All items: George Eliot

Each time I return to Middlemarch l find it has changed; on first reading it was the story of Dorothea, nowadays she has to share my interest with less glamorous characters.
As darkness fell on each painful night, I reconstructed the book from memory, trying to get a little further each time before looking back at the text. Instead of dwelling on the life I couldn't live I retold this story.

Rukhsana Ahmad speaks with John Siddique about her peripatetic childhood in Pakistan, how her concern for other people motivates her to keep writing across years and genres, and how she’s avoided the constraints of the ‘post-colonial’.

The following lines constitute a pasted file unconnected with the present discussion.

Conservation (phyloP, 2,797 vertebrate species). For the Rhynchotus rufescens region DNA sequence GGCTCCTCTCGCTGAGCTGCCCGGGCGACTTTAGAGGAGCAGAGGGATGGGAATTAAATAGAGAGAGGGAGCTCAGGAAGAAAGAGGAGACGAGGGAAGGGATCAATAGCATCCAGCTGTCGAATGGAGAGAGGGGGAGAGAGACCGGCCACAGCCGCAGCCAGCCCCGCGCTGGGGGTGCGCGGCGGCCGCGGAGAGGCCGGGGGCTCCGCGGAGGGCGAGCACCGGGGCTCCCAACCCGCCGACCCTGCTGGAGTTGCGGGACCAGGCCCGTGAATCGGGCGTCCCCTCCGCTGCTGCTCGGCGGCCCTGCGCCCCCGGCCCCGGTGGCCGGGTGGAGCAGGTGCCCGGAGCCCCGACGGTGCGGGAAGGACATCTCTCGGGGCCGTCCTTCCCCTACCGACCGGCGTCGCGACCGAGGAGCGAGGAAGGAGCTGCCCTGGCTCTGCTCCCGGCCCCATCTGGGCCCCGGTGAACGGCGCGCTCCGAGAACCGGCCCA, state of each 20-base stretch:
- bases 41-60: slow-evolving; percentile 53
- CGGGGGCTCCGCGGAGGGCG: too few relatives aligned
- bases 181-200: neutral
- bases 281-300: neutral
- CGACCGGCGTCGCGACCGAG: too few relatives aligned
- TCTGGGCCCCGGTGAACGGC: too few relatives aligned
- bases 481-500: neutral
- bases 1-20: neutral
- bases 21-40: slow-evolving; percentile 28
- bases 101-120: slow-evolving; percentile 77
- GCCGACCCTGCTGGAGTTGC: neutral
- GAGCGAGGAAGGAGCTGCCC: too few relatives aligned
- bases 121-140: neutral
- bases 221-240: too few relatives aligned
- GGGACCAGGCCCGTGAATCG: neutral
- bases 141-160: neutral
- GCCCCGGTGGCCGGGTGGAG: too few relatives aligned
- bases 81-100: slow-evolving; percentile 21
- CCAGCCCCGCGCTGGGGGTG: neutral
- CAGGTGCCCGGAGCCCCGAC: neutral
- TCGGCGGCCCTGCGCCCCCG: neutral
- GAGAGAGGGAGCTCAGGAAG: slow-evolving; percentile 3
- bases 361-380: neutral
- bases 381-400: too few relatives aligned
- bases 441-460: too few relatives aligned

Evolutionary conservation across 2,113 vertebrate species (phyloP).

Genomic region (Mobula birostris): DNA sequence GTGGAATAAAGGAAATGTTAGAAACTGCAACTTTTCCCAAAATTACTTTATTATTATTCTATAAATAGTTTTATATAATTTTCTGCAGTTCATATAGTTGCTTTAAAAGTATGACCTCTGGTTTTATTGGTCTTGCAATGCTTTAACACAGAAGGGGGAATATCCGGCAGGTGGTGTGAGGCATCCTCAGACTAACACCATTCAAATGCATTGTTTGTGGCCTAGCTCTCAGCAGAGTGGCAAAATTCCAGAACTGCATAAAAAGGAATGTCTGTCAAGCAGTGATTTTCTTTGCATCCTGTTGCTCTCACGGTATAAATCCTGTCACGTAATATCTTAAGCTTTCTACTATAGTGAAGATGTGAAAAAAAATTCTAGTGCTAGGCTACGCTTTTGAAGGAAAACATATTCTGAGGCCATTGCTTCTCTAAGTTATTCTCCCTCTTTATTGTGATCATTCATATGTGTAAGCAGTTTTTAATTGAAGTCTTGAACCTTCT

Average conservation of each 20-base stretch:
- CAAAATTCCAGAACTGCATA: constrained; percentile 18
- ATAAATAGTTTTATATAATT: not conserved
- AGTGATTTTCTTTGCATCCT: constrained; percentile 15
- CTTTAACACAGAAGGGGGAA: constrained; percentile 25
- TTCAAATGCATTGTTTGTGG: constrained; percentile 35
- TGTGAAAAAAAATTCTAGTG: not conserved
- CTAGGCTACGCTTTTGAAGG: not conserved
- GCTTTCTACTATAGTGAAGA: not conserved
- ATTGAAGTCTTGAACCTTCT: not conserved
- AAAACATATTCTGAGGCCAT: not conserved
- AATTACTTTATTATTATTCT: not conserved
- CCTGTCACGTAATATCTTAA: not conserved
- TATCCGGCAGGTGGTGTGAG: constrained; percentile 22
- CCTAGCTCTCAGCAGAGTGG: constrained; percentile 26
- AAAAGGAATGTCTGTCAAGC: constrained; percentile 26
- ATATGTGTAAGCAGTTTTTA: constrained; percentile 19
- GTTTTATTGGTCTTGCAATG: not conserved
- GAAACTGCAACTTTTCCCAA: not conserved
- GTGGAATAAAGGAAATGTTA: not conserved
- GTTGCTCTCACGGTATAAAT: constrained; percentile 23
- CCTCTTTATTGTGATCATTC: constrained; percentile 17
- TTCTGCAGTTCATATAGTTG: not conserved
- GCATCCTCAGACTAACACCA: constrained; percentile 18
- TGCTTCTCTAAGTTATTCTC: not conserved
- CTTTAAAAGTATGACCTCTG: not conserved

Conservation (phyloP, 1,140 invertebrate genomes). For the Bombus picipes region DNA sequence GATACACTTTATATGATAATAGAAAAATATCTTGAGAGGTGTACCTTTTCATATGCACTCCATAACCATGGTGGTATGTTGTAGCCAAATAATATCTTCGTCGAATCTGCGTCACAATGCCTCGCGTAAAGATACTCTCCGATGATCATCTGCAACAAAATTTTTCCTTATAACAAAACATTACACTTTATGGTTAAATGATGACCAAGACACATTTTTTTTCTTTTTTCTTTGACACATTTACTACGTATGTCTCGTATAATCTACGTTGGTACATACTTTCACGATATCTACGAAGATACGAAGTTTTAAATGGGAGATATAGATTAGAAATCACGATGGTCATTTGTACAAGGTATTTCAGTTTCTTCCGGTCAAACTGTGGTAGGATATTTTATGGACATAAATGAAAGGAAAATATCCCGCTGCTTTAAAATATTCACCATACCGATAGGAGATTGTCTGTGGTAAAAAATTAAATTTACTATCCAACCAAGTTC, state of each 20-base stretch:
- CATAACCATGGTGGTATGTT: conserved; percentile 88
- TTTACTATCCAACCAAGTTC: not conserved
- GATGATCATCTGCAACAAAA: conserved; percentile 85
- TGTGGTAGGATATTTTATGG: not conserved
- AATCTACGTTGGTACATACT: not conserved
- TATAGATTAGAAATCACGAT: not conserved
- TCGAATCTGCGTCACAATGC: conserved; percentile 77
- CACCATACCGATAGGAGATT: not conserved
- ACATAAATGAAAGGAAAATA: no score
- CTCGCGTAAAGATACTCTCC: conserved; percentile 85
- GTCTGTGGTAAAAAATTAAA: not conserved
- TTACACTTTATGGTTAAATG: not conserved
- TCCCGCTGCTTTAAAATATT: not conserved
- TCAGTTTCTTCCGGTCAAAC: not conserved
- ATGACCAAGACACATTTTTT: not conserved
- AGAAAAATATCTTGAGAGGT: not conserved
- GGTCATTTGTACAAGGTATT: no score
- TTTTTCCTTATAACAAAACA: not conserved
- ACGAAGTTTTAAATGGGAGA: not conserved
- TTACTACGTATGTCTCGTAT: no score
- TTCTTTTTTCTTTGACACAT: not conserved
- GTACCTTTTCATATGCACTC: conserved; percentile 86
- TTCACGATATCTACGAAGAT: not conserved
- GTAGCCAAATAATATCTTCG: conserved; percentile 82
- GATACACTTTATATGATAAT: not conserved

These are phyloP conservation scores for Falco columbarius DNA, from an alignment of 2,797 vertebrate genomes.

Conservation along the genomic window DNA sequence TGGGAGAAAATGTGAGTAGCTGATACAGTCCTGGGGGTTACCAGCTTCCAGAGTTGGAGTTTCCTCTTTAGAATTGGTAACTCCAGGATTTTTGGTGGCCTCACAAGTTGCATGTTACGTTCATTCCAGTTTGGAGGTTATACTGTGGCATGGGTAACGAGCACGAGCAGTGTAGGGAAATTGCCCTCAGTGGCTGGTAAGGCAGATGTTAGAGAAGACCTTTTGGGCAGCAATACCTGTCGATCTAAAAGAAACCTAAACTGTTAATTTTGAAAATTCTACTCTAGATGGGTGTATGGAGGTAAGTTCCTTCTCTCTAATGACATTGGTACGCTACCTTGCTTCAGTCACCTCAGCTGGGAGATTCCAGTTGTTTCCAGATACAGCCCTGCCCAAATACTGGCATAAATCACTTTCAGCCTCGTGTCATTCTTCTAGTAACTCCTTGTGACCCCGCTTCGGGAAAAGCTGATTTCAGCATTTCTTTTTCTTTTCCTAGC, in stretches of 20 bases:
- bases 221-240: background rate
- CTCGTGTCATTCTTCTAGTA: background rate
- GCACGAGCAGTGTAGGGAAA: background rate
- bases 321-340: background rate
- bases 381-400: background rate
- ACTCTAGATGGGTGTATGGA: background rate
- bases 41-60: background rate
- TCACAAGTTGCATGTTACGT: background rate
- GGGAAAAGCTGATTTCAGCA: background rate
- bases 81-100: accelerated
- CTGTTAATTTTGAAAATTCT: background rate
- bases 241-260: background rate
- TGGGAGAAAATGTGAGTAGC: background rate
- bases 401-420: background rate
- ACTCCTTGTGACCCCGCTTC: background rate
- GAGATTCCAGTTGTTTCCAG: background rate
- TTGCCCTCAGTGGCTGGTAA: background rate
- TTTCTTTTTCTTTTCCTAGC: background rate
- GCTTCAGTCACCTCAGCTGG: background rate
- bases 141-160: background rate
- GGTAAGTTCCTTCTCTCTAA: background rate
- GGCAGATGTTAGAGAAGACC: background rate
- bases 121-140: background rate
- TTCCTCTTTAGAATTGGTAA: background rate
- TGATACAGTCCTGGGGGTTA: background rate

At school I used to swallow a book in the lunch hour, and now I can do two in that same time. It doesn't feel good. I race through them, unable to slow my reading speed down.
Most of the Victorians I loved have lost their shine, too, for me, except George Eliot; her luminous sense of justice and vision distinguish her. However, recently Hilary Mantel has begun to supplant her.

Joanne Limburg and our host Julia Copus discuss two classic poems by Mathilde Blind, a once-celebrated, now neglected poet, scholar and intellectual, in another instalment of our special ‘Poetry Break’ series.

Material possessions fail to quell his self-loathing or heal, or avert, the divisions and disasters abundant in his world; reading the book as a student in Thatcher's London it subtly but perfectly reflected the culture around me.
Alice turned me into an addict. I became an avid reader, always in search of fantasies; science fiction, adventure, mysteries and later detective fiction and romances, in both English and Urdu, fed my insatiable thirst.
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